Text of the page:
For a better experience, click the Compatibility Mode icon above to turn off Compatibility Mode, which is only for viewing older websites.

Drexel University Faculty Member Jan Armon

Jan Armon, PhD

Associate Teaching Professor Emeritus of English
Department of English and Philosophy


  • Member emeritus of State Bar of Michigan
  • PhD, English Language & Literature, University of Michigan, 1988
  • MA, English Language & Literature, University of Michigan, 1981
  • JD, Boston College, 1974
  • BA, University of Pennsylvania, 1971


After graduating from Penn, where I majored in English and solidified my liberal values even while living a fraternity lifestyle, I entered law school. There I devoted much of my second and third years to a clinical program that provided legal services to the poor.

Yet I missed English, and so once I became a lawyer and moved to the midwest, I worked part time on a master's degree at the University of Michigan, writing a thesis on Milton's Paradise Lost.

Then came the decision. I had been specializing in appeals, which require a great deal of writing. Often while writing I kept thinking how I would teach what I had figured out. I decided to switch careers, become an English professor, and specialize in composition. I entered a doctoral program at Michigan, where I wrote a dissertation on the academic functions of personal writing.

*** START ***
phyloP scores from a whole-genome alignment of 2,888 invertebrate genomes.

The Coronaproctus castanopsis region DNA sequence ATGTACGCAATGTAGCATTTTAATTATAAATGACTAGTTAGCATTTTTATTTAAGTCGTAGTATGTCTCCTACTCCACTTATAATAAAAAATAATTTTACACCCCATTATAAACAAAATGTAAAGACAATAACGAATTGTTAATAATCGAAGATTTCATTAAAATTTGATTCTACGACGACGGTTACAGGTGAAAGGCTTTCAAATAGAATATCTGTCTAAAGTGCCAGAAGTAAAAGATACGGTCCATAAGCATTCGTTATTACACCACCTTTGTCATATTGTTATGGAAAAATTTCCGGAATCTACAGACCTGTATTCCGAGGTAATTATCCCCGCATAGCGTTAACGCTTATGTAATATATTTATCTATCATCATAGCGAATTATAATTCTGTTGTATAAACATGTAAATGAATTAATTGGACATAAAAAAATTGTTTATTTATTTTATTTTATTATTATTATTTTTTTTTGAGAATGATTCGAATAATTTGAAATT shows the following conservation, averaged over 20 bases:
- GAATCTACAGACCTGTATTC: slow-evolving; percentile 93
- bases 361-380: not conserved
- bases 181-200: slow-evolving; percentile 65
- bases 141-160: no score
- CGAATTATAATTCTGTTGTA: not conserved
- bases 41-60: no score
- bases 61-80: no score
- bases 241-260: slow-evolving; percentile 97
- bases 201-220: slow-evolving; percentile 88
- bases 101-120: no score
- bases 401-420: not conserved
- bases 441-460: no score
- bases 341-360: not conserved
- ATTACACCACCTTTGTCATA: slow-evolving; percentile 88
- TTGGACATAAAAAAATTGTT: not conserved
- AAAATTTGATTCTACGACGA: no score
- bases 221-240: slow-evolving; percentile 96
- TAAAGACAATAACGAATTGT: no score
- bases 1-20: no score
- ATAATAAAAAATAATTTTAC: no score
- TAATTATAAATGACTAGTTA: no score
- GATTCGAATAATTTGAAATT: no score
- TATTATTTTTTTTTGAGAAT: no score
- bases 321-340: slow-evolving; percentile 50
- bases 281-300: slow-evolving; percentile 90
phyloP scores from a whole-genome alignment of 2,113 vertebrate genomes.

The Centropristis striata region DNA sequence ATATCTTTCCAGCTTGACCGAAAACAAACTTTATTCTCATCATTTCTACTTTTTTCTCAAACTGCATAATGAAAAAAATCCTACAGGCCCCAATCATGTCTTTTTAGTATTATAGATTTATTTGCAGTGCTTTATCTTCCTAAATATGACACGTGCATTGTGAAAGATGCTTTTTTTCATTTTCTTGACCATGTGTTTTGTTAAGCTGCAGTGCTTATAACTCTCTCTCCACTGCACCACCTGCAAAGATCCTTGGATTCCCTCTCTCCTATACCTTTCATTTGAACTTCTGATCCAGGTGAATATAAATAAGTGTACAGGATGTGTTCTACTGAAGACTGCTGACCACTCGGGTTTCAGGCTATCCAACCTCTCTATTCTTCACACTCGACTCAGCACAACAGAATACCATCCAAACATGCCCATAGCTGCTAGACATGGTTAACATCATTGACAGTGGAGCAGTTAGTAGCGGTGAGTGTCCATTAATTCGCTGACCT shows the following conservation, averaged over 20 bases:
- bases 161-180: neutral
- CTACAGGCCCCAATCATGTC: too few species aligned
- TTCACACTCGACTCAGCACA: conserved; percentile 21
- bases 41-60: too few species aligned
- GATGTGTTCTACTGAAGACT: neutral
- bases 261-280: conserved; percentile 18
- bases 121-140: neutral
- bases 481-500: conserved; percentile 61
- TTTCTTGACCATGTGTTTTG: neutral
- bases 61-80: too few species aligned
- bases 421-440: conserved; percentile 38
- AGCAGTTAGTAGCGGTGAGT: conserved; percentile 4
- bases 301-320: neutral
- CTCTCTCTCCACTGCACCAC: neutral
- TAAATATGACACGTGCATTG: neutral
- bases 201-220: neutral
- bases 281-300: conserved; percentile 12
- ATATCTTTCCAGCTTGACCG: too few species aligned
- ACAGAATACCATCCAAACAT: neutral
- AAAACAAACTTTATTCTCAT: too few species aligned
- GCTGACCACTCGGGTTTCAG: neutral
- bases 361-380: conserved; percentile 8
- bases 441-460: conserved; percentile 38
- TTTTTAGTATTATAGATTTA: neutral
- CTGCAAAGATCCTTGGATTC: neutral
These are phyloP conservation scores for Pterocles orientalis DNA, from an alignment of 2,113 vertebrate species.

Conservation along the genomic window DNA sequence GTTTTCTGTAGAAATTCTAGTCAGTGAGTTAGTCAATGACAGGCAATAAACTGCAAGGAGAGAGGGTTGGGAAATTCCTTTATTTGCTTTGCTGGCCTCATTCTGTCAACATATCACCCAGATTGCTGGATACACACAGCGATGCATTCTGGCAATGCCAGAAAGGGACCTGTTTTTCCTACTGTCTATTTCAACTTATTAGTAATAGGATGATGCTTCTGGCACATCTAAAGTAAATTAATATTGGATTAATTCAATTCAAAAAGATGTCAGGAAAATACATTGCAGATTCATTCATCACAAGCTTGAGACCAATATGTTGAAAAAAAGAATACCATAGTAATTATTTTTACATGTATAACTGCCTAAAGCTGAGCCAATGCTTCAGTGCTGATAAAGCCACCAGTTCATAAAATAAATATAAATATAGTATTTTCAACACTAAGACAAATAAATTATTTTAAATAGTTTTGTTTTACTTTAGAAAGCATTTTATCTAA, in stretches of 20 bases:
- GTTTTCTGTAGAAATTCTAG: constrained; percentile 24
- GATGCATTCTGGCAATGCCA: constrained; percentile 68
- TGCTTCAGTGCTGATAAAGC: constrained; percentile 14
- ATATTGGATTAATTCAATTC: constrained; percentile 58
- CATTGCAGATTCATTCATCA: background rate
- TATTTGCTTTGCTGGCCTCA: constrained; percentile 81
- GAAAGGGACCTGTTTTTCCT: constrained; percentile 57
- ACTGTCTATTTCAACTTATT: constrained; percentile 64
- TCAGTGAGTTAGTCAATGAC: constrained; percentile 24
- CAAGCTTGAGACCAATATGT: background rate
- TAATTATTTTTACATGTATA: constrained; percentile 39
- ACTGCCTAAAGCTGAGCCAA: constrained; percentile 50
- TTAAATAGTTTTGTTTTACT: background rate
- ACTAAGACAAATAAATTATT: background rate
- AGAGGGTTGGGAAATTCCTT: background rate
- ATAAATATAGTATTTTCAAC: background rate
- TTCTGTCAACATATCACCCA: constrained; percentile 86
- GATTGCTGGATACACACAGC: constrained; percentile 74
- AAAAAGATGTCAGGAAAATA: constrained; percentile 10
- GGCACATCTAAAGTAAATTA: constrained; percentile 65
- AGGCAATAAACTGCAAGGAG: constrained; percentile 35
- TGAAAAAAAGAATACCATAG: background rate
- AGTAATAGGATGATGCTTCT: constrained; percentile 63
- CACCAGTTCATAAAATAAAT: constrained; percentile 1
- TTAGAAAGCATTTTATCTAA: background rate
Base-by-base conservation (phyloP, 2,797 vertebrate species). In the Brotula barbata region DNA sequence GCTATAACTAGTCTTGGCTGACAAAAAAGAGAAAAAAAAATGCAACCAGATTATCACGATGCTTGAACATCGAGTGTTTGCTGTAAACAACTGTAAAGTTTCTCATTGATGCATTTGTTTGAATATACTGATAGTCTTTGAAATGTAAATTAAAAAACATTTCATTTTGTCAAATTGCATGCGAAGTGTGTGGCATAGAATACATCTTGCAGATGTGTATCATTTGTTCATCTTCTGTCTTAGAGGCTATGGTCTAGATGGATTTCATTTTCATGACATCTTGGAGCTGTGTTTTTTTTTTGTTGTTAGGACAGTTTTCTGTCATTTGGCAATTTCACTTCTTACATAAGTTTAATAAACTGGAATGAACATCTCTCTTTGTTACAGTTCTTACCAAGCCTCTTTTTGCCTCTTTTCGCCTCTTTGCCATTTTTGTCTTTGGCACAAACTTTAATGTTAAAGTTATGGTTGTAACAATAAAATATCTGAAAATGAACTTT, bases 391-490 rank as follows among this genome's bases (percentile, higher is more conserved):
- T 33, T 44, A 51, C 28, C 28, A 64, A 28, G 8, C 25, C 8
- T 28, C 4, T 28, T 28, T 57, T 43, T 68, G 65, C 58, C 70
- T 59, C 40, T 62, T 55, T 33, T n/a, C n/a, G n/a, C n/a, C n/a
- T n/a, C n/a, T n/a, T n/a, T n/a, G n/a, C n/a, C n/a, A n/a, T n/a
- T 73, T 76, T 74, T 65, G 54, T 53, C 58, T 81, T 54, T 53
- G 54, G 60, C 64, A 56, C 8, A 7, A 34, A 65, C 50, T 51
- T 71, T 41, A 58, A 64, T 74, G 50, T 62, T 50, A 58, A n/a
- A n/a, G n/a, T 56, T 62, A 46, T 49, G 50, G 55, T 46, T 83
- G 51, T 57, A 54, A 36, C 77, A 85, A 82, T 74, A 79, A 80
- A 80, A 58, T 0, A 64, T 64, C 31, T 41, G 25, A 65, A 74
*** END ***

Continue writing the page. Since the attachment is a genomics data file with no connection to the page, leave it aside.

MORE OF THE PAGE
I love teaching, and try to create assignments that engage the creativity in each of us. I want my students to write reflectively from experiences, their own and others'. In classes on writing about literature, I encourage my students to use writing to misread, so that they might tease out new interpretations.

Many books have moved me. About a dozen rise to the top, including a new historical novel that came out in 2013: Unexploded, by Alison MacLeod.

Selected Publications:

  • "Dear Amy," a memoir. The 33rd. Ed. Scott Stein. Philadelphia: Drexel Publishing Group, 2009. (Reprint of "Dear Amy," Boston College Law School eBrief spring 2005,
  • "A Method for Writing Factual Complaints." Detroit College of Law at Michigan State University Law Review 109-174 (1998). Through two case problems, this treatise presents an original method, based on a rhetoric of discovery, for researching and writing the most basic document of civil litigation, the complaint. (Republished as How to Write a Factual Complaint. New York Practice Skills Course Handbook Series No. F-46. New York:Practising Law Institute, 1999.)